Just as the booming -- or busting -- West needs her most, the Albuquerque Tribune is no more. The paper published its last edition on Saturday, Feb. 23, after 86 years of rough-and-tumble journalism that included winning a Pulitzer Prize.
The paper was owned by the Cincinnati-based E.W. Scripps Co., which decided last August that it didn’t need to keep bankrolling the Tribune. The afternoon paper had a circulation of less than 10,000 by the time it was closed, and it was dwarfed in every measurable way by the larger Albuquerque Journal, its daily rival.
But in one important way, the Tribune was as good or better than the Journal. I’d also argue that the health not just of the journal, but also of Albuquerque, depended on the Tribune. The masthead of the Tribune used to say “Give Light,” and on its best days, that’s what it did. When New Mexicans went looking for a thoughtful story about how smaller events meant something big, they knew it was worth tossing a couple of quarters at the Tribune.
The paper’s 1994 Pulitzer Prize-winning story -- about people unwittingly injected with plutonium during the Cold War -- started as just that sort of small detail that became something larger. Eileen Welsome’s prize-winning series was born because she paid attention to a footnote in a larger report. She was able to convince her editors, who eventually rallied the newsroom behind her, that her painstaking and time-consuming research would bear fruit in a landmark story.
That’s what the Tribune did best: It searched out the people and stories the media pack ignored. My time at the Tribune was a blip in the paper’s history, though for three years it was the best job I ever had. As a political reporter and columnist, I was frequently given unorthodox marching orders. One editor distilled his advice into bullet points: “Don’t chase your tail. Don’t sweat the petty stories. Set your own agenda. Go after the big story.” It was the kind of advice that allowed the Tribune to survive way longer than anyone expected. The odds against it have been overwhelming for years now.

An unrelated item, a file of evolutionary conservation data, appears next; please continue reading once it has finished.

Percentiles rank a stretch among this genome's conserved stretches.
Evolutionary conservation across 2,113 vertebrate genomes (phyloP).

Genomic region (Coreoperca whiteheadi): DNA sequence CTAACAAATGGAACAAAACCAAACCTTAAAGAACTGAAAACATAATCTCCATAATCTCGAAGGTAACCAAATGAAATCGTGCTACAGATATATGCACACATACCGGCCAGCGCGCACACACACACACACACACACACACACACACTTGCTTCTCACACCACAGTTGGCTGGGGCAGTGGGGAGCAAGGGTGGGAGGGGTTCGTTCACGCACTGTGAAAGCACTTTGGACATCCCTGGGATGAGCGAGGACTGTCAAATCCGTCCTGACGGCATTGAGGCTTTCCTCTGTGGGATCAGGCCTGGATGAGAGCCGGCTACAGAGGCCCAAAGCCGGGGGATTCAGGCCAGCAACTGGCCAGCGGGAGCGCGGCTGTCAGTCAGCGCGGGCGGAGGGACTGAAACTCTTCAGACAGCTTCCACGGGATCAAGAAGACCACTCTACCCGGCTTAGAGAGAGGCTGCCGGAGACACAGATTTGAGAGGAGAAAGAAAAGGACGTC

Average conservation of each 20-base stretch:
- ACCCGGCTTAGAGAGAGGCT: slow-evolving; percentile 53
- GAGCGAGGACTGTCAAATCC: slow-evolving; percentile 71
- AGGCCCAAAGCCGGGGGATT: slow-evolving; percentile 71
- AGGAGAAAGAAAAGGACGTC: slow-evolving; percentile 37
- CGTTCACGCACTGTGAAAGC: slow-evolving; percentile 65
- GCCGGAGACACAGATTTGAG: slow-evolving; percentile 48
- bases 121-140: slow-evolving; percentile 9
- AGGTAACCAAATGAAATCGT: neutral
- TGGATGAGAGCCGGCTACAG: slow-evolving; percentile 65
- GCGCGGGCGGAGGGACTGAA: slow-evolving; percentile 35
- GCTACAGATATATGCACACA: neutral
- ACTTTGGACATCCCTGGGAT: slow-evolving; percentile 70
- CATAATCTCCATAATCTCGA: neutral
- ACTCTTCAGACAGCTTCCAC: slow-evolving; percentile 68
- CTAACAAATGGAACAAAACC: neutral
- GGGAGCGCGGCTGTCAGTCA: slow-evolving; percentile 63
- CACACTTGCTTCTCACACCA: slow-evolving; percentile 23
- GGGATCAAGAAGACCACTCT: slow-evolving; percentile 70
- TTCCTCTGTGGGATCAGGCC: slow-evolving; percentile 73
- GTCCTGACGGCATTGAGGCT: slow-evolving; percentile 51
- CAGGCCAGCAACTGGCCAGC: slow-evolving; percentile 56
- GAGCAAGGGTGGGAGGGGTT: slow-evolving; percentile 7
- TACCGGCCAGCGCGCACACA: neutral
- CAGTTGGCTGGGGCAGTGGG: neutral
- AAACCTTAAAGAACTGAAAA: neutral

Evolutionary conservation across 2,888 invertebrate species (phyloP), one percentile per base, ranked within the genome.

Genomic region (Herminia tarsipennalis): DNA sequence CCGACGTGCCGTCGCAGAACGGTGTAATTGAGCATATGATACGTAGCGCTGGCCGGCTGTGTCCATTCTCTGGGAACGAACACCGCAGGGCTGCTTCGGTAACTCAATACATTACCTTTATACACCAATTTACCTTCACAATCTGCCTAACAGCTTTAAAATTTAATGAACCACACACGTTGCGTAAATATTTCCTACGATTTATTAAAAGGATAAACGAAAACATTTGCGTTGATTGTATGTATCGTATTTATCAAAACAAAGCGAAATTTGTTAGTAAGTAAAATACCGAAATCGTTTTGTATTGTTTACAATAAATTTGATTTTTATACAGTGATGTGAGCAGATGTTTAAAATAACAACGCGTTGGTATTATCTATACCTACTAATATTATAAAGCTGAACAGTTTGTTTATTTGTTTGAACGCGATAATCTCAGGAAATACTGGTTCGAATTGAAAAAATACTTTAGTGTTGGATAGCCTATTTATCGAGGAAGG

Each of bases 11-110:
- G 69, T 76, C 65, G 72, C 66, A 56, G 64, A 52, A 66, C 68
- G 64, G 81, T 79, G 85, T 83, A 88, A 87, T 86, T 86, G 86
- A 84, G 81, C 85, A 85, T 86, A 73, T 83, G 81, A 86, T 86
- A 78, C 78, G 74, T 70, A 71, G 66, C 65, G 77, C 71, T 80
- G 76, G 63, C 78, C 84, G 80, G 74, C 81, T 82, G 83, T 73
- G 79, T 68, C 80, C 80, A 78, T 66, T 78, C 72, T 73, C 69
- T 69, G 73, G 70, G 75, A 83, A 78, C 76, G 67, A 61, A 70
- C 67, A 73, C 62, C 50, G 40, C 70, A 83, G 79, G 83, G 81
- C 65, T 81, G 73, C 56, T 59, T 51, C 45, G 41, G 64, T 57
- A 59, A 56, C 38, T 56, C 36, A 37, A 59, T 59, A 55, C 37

Although the Tribune and the Journal shared a building and a printing press -- courtesy of the nation’s first joint operating agreement -- the competitive spirit between the two papers was palpable. In the early mornings, I had to see what the other guys had come up with. If my rivals missed a good story, I was inspired to chase it. If they got it, I became determined to find a way to get it better. That competitive spark lit up New Mexico and its biggest city in a way that benefited both newspapers and the people of Albuquerque as well.
My job put me in contact with the biggies -- sitting down with President Bush in 2004 was a rush -- but in the end I concluded that these orchestrated encounters didn’t mean much. I became the reporter assigned to follow New Mexico Gov. Bill Richardson in his nonstop hustle for the spotlight. By the time I left, in 2005, it seemed a safe bet that Richardson would run for president. It also seemed that despite his obvious skill and ability, he was unlikely to get far. In a way, I felt as if becoming president would have been a demotion for Richardson. He and his fellow Western governors always seemed to matter more than the president of the United States because they were shaping our lives most directly.
Richardson proclaimed the day of the last Tribune edition “Albuquerque Tribune Day” in New Mexico, praising the paper’s journalists who “ needled those in power when they (often) needed it and praised them when they (rarely) deserved it, contributing to a reputation as an aggressive and tenacious watchdog of government at all levels.”
You don’t replicate that kind of dogged commitment easily. The blogosphere’s one-person screeds seldom carry the impact of a newspaper when its collective powers focus fully on a subject. Replacing a newspaper with a collection of idiosyncratic online chatter is a poor trade.
These days, I edit a very different newspaper than the Albuquerque Tribune. I like to think, though, that the spirit of the Tribune has been transplanted to Boise.
Shea Andersen is a contributor to Writers on the Range, a service of High Country News (hcn.org). He is the editor of the Boise Weekly in Idaho.
Note: the opinions expressed in this column are those of the writer and do not necessarily reflect those of High Country News, its board or staff. If you'd like to share an opinion piece of your own, please write Betsy Marston at email@example.com.